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Link to an image of this page  Link to an image of this page  [A7r p13]

IN ADVENTUM HEROIS SAN-
CTANDRAEI
LUGDUNI GU-
BERNATORIS.[1]

ON THE ARRIVAL OF THE HERO SAINT-ANDRÉ, GOVERNOR OF LYON.

Hanno manu primus fertur tractasse Leonem
Poenus: & artifici Dux catus ingenio.
Ast hunc quem penes est Regis manus, atque potestas
Qua mirabilius posse Leontopolin?[2]
Posse Leontopolin Lugdi[3] moderarier urbem:
Quae nomen (Celtωn voce) Leonis habet.
ὭΣ Χαρχηδόνιος Ἅννων ἀπέδειξε τίθασσον.
Δεινῷ χ’ ἡπιαλαῖς χερσὶ λέοντα φόβῳ
ὭΣ πολιτευεσθαι ἀγαπῆτε δικῆτε προσεύχει
Ἥ καθ’ ὁμωνυμίαν ἥ πόλις ἐστὶ ΛΕΏΝ.[4]

Hanno, ’tis said, of Carthage was the first to touch the Lion with his hand, a Prince sagacious too, with an artist’s soul. But what could be more wonderful than this LEONTOPOLIS to this man who wields the hand and power of the King? He is given Leontopolis of LUGDUS to govern, who wears the name of the Lion in the Celtic tongue. As Carthaginian Hanno tamed the monstrous and fearful lion with tender hands; so this city, a Lion by virtue of a homonym, begs to be governed with love and justice.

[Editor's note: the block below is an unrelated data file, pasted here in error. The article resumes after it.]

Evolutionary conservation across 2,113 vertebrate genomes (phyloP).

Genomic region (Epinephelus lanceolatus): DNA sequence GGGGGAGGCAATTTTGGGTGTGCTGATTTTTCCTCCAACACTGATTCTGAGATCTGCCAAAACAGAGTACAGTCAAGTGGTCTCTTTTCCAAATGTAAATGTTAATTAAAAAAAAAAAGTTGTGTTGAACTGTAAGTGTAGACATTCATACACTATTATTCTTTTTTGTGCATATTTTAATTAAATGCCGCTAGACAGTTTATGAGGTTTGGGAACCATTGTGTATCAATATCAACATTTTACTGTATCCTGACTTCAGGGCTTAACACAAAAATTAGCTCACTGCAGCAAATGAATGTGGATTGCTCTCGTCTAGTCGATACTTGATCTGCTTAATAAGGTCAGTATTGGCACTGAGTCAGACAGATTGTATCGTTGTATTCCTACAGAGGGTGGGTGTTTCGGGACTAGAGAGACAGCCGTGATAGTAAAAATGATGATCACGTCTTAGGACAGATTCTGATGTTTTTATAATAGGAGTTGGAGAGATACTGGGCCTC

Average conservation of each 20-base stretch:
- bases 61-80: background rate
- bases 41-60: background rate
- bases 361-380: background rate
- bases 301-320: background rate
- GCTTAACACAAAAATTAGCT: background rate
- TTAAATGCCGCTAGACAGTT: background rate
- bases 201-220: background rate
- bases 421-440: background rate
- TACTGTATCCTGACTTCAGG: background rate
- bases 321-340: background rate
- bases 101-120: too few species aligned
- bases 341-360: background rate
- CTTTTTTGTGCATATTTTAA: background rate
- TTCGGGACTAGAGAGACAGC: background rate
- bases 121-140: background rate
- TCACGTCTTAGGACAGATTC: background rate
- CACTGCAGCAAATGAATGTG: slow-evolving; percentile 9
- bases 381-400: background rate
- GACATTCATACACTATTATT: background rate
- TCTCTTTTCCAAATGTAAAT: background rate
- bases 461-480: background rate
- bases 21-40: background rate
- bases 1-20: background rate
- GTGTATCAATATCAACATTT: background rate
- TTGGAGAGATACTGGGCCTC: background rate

Notes:

1.  Jacques d’Albon, Seigneur de St-André, Marshal of France (known as the ‘Maréchal de St-André’), Marquis de Fronsac, and favourite of King Henri II. He was governor of Lyon from 1547; afterwards became a leader of the Catholic faction and was killed in the religious conlfict in 1562.

2.  ‘Lion-town’: Greek.

3.  Lugdus the ancient Celtic king may in fact have been a corruption of Lugus, the Celtic god of light and/or oaths, from which Lugdunum, ‘fort of Lugus’.

4.  The Greek is corrupt: in particular the word ἡπιαλαῖς does not exist. The translation is therefore approximate.



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